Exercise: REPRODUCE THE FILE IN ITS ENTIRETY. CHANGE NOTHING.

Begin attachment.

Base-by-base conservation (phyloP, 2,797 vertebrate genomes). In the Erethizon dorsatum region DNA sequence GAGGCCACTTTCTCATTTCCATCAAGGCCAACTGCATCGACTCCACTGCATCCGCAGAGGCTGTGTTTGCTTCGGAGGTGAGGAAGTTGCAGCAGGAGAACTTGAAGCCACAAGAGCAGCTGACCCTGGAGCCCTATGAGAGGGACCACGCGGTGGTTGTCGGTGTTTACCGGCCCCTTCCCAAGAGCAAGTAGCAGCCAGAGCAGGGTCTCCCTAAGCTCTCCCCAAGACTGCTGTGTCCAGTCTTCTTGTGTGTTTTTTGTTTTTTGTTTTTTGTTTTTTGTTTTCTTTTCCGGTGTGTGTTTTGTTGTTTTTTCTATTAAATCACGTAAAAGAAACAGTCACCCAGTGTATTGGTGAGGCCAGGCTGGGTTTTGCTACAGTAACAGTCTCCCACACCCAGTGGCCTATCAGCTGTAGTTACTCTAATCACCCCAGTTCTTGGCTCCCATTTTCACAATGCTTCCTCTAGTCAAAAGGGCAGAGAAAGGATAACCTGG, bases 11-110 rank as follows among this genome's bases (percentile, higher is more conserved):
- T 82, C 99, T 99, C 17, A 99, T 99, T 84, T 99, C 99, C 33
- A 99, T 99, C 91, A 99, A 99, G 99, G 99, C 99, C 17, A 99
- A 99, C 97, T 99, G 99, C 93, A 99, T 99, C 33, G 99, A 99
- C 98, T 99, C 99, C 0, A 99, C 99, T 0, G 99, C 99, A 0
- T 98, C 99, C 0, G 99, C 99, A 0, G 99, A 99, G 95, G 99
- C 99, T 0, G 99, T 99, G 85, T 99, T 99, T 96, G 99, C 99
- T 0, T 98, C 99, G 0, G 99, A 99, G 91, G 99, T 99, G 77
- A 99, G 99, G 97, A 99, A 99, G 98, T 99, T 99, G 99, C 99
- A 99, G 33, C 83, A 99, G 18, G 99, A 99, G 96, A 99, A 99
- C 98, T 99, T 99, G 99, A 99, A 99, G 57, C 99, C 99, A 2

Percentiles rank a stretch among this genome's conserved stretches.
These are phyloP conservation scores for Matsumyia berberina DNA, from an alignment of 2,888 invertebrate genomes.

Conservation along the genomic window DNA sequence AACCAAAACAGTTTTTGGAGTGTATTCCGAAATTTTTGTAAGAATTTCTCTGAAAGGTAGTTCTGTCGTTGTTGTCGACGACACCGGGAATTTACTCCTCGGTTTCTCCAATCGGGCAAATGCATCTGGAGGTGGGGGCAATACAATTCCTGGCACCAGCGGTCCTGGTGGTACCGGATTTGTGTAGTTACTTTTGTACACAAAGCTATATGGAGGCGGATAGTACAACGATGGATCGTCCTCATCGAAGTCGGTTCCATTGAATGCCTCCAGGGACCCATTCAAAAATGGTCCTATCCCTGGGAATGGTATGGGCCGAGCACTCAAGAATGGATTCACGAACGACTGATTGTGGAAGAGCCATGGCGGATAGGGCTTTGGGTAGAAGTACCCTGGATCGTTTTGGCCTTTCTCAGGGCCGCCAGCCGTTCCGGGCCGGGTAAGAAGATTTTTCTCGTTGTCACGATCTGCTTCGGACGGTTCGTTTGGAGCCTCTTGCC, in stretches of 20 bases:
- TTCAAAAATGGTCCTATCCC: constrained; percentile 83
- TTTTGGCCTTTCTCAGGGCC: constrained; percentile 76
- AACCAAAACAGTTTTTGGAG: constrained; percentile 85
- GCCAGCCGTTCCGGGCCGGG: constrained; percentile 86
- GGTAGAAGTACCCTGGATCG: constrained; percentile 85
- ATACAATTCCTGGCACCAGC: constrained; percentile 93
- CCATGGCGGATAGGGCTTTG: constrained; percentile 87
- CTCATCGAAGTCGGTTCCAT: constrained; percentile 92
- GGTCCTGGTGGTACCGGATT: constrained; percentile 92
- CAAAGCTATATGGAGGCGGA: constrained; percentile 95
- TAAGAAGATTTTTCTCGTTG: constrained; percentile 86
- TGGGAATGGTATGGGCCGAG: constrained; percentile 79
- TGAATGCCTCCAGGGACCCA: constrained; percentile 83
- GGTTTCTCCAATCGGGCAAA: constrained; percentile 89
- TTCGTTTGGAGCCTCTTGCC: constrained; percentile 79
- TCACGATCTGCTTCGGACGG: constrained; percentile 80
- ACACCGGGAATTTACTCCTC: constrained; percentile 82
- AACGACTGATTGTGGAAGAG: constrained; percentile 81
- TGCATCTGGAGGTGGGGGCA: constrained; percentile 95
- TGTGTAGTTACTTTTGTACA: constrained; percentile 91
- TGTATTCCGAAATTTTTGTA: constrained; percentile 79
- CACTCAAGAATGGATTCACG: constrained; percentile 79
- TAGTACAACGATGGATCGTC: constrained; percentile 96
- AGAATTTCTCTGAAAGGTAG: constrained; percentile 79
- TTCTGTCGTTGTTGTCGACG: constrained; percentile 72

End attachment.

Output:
Base-by-base conservation (phyloP, 2,797 vertebrate genomes). In the Erethizon dorsatum region DNA sequence GAGGCCACTTTCTCATTTCCATCAAGGCCAACTGCATCGACTCCACTGCATCCGCAGAGGCTGTGTTTGCTTCGGAGGTGAGGAAGTTGCAGCAGGAGAACTTGAAGCCACAAGAGCAGCTGACCCTGGAGCCCTATGAGAGGGACCACGCGGTGGTTGTCGGTGTTTACCGGCCCCTTCCCAAGAGCAAGTAGCAGCCAGAGCAGGGTCTCCCTAAGCTCTCCCCAAGACTGCTGTGTCCAGTCTTCTTGTGTGTTTTTTGTTTTTTGTTTTTTGTTTTTTGTTTTCTTTTCCGGTGTGTGTTTTGTTGTTTTTTCTATTAAATCACGTAAAAGAAACAGTCACCCAGTGTATTGGTGAGGCCAGGCTGGGTTTTGCTACAGTAACAGTCTCCCACACCCAGTGGCCTATCAGCTGTAGTTACTCTAATCACCCCAGTTCTTGGCTCCCATTTTCACAATGCTTCCTCTAGTCAAAAGGGCAGAGAAAGGATAACCTGG, bases 11-110 rank as follows among this genome's bases (percentile, higher is more conserved):
- T 82, C 99, T 99, C 17, A 99, T 99, T 84, T 99, C 99, C 33
- A 99, T 99, C 91, A 99, A 99, G 99, G 99, C 99, C 17, A 99
- A 99, C 97, T 99, G 99, C 93, A 99, T 99, C 33, G 99, A 99
- C 98, T 99, C 99, C 0, A 99, C 99, T 0, G 99, C 99, A 0
- T 98, C 99, C 0, G 99, C 99, A 0, G 99, A 99, G 95, G 99
- C 99, T 0, G 99, T 99, G 85, T 99, T 99, T 96, G 99, C 99
- T 0, T 98, C 99, G 0, G 99, A 99, G 91, G 99, T 99, G 77
- A 99, G 99, G 97, A 99, A 99, G 98, T 99, T 99, G 99, C 99
- A 99, G 33, C 83, A 99, G 18, G 99, A 99, G 96, A 99, A 99
- C 98, T 99, T 99, G 99, A 99, A 99, G 57, C 99, C 99, A 2

Percentiles rank a stretch among this genome's conserved stretches.
These are phyloP conservation scores for Matsumyia berberina DNA, from an alignment of 2,888 invertebrate genomes.

Conservation along the genomic window DNA sequence AACCAAAACAGTTTTTGGAGTGTATTCCGAAATTTTTGTAAGAATTTCTCTGAAAGGTAGTTCTGTCGTTGTTGTCGACGACACCGGGAATTTACTCCTCGGTTTCTCCAATCGGGCAAATGCATCTGGAGGTGGGGGCAATACAATTCCTGGCACCAGCGGTCCTGGTGGTACCGGATTTGTGTAGTTACTTTTGTACACAAAGCTATATGGAGGCGGATAGTACAACGATGGATCGTCCTCATCGAAGTCGGTTCCATTGAATGCCTCCAGGGACCCATTCAAAAATGGTCCTATCCCTGGGAATGGTATGGGCCGAGCACTCAAGAATGGATTCACGAACGACTGATTGTGGAAGAGCCATGGCGGATAGGGCTTTGGGTAGAAGTACCCTGGATCGTTTTGGCCTTTCTCAGGGCCGCCAGCCGTTCCGGGCCGGGTAAGAAGATTTTTCTCGTTGTCACGATCTGCTTCGGACGGTTCGTTTGGAGCCTCTTGCC, in stretches of 20 bases:
- TTCAAAAATGGTCCTATCCC: constrained; percentile 83
- TTTTGGCCTTTCTCAGGGCC: constrained; percentile 76
- AACCAAAACAGTTTTTGGAG: constrained; percentile 85
- GCCAGCCGTTCCGGGCCGGG: constrained; percentile 86
- GGTAGAAGTACCCTGGATCG: constrained; percentile 85
- ATACAATTCCTGGCACCAGC: constrained; percentile 93
- CCATGGCGGATAGGGCTTTG: constrained; percentile 87
- CTCATCGAAGTCGGTTCCAT: constrained; percentile 92
- GGTCCTGGTGGTACCGGATT: constrained; percentile 92
- CAAAGCTATATGGAGGCGGA: constrained; percentile 95
- TAAGAAGATTTTTCTCGTTG: constrained; percentile 86
- TGGGAATGGTATGGGCCGAG: constrained; percentile 79
- TGAATGCCTCCAGGGACCCA: constrained; percentile 83
- GGTTTCTCCAATCGGGCAAA: constrained; percentile 89
- TTCGTTTGGAGCCTCTTGCC: constrained; percentile 79
- TCACGATCTGCTTCGGACGG: constrained; percentile 80
- ACACCGGGAATTTACTCCTC: constrained; percentile 82
- AACGACTGATTGTGGAAGAG: constrained; percentile 81
- TGCATCTGGAGGTGGGGGCA: constrained; percentile 95
- TGTGTAGTTACTTTTGTACA: constrained; percentile 91
- TGTATTCCGAAATTTTTGTA: constrained; percentile 79
- CACTCAAGAATGGATTCACG: constrained; percentile 79
- TAGTACAACGATGGATCGTC: constrained; percentile 96
- AGAATTTCTCTGAAAGGTAG: constrained; percentile 79
- TTCTGTCGTTGTTGTCGACG: constrained; percentile 72